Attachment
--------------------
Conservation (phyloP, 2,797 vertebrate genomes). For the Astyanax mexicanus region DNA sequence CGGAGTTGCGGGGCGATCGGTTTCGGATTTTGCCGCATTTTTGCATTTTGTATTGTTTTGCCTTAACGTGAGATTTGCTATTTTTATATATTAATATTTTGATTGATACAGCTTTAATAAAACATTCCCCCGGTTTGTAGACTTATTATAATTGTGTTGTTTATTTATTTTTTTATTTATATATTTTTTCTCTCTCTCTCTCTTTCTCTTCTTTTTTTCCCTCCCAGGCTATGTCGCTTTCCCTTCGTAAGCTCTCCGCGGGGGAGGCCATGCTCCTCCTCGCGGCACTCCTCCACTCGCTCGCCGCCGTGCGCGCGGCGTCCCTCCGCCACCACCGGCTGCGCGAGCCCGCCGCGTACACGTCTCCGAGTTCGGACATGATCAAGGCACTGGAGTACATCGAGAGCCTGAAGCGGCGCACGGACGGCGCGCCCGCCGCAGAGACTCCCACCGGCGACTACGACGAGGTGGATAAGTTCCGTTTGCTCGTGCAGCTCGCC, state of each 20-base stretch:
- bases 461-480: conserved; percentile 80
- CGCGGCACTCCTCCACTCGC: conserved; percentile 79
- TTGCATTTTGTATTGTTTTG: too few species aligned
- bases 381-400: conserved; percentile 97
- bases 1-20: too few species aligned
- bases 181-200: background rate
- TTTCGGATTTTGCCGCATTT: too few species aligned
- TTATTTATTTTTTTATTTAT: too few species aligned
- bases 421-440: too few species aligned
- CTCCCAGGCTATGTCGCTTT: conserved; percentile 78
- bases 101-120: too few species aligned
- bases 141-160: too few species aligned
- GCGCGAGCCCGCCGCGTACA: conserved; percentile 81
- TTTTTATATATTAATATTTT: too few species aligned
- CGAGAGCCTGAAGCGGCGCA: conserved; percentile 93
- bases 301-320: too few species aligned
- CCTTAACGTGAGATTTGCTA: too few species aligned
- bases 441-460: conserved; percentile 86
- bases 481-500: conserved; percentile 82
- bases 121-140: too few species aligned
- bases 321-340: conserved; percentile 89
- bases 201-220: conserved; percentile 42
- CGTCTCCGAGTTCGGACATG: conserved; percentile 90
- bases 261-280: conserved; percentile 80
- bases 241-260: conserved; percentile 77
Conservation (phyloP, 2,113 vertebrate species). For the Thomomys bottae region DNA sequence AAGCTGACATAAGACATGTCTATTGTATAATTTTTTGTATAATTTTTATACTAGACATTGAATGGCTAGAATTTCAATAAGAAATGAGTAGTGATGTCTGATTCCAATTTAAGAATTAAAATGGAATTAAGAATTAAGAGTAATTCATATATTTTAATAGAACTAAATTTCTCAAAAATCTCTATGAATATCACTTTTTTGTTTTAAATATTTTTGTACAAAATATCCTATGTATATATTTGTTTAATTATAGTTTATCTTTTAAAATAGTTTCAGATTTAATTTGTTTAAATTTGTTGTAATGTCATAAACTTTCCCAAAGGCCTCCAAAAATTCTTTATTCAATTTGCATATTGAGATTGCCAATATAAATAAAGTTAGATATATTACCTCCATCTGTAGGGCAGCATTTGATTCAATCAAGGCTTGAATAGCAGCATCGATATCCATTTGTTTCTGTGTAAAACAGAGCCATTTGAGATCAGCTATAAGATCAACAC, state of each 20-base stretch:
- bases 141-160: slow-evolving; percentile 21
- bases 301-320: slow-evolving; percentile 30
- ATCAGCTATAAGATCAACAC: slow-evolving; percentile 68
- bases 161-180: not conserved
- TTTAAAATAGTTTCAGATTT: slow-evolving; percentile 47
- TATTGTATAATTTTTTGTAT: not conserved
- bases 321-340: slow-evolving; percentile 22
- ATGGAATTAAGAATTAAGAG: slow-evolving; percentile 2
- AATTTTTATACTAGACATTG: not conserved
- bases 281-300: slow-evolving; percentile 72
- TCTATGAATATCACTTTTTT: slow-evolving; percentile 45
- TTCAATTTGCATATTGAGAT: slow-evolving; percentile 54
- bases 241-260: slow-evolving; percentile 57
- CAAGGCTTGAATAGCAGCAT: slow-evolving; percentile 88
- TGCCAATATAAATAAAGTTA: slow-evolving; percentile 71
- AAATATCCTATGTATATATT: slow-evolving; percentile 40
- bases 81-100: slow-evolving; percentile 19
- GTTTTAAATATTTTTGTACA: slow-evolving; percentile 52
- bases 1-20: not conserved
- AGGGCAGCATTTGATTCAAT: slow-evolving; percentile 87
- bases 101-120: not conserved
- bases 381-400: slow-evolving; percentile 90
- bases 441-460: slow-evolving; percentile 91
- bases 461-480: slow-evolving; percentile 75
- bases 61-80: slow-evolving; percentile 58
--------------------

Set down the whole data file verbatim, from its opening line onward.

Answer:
Conservation (phyloP, 2,797 vertebrate genomes). For the Astyanax mexicanus region DNA sequence CGGAGTTGCGGGGCGATCGGTTTCGGATTTTGCCGCATTTTTGCATTTTGTATTGTTTTGCCTTAACGTGAGATTTGCTATTTTTATATATTAATATTTTGATTGATACAGCTTTAATAAAACATTCCCCCGGTTTGTAGACTTATTATAATTGTGTTGTTTATTTATTTTTTTATTTATATATTTTTTCTCTCTCTCTCTCTTTCTCTTCTTTTTTTCCCTCCCAGGCTATGTCGCTTTCCCTTCGTAAGCTCTCCGCGGGGGAGGCCATGCTCCTCCTCGCGGCACTCCTCCACTCGCTCGCCGCCGTGCGCGCGGCGTCCCTCCGCCACCACCGGCTGCGCGAGCCCGCCGCGTACACGTCTCCGAGTTCGGACATGATCAAGGCACTGGAGTACATCGAGAGCCTGAAGCGGCGCACGGACGGCGCGCCCGCCGCAGAGACTCCCACCGGCGACTACGACGAGGTGGATAAGTTCCGTTTGCTCGTGCAGCTCGCC, state of each 20-base stretch:
- bases 461-480: conserved; percentile 80
- CGCGGCACTCCTCCACTCGC: conserved; percentile 79
- TTGCATTTTGTATTGTTTTG: too few species aligned
- bases 381-400: conserved; percentile 97
- bases 1-20: too few species aligned
- bases 181-200: background rate
- TTTCGGATTTTGCCGCATTT: too few species aligned
- TTATTTATTTTTTTATTTAT: too few species aligned
- bases 421-440: too few species aligned
- CTCCCAGGCTATGTCGCTTT: conserved; percentile 78
- bases 101-120: too few species aligned
- bases 141-160: too few species aligned
- GCGCGAGCCCGCCGCGTACA: conserved; percentile 81
- TTTTTATATATTAATATTTT: too few species aligned
- CGAGAGCCTGAAGCGGCGCA: conserved; percentile 93
- bases 301-320: too few species aligned
- CCTTAACGTGAGATTTGCTA: too few species aligned
- bases 441-460: conserved; percentile 86
- bases 481-500: conserved; percentile 82
- bases 121-140: too few species aligned
- bases 321-340: conserved; percentile 89
- bases 201-220: conserved; percentile 42
- CGTCTCCGAGTTCGGACATG: conserved; percentile 90
- bases 261-280: conserved; percentile 80
- bases 241-260: conserved; percentile 77
Conservation (phyloP, 2,113 vertebrate species). For the Thomomys bottae region DNA sequence AAGCTGACATAAGACATGTCTATTGTATAATTTTTTGTATAATTTTTATACTAGACATTGAATGGCTAGAATTTCAATAAGAAATGAGTAGTGATGTCTGATTCCAATTTAAGAATTAAAATGGAATTAAGAATTAAGAGTAATTCATATATTTTAATAGAACTAAATTTCTCAAAAATCTCTATGAATATCACTTTTTTGTTTTAAATATTTTTGTACAAAATATCCTATGTATATATTTGTTTAATTATAGTTTATCTTTTAAAATAGTTTCAGATTTAATTTGTTTAAATTTGTTGTAATGTCATAAACTTTCCCAAAGGCCTCCAAAAATTCTTTATTCAATTTGCATATTGAGATTGCCAATATAAATAAAGTTAGATATATTACCTCCATCTGTAGGGCAGCATTTGATTCAATCAAGGCTTGAATAGCAGCATCGATATCCATTTGTTTCTGTGTAAAACAGAGCCATTTGAGATCAGCTATAAGATCAACAC, state of each 20-base stretch:
- bases 141-160: slow-evolving; percentile 21
- bases 301-320: slow-evolving; percentile 30
- ATCAGCTATAAGATCAACAC: slow-evolving; percentile 68
- bases 161-180: not conserved
- TTTAAAATAGTTTCAGATTT: slow-evolving; percentile 47
- TATTGTATAATTTTTTGTAT: not conserved
- bases 321-340: slow-evolving; percentile 22
- ATGGAATTAAGAATTAAGAG: slow-evolving; percentile 2
- AATTTTTATACTAGACATTG: not conserved
- bases 281-300: slow-evolving; percentile 72
- TCTATGAATATCACTTTTTT: slow-evolving; percentile 45
- TTCAATTTGCATATTGAGAT: slow-evolving; percentile 54
- bases 241-260: slow-evolving; percentile 57
- CAAGGCTTGAATAGCAGCAT: slow-evolving; percentile 88
- TGCCAATATAAATAAAGTTA: slow-evolving; percentile 71
- AAATATCCTATGTATATATT: slow-evolving; percentile 40
- bases 81-100: slow-evolving; percentile 19
- GTTTTAAATATTTTTGTACA: slow-evolving; percentile 52
- bases 1-20: not conserved
- AGGGCAGCATTTGATTCAAT: slow-evolving; percentile 87
- bases 101-120: not conserved
- bases 381-400: slow-evolving; percentile 90
- bases 441-460: slow-evolving; percentile 91
- bases 461-480: slow-evolving; percentile 75
- bases 61-80: slow-evolving; percentile 58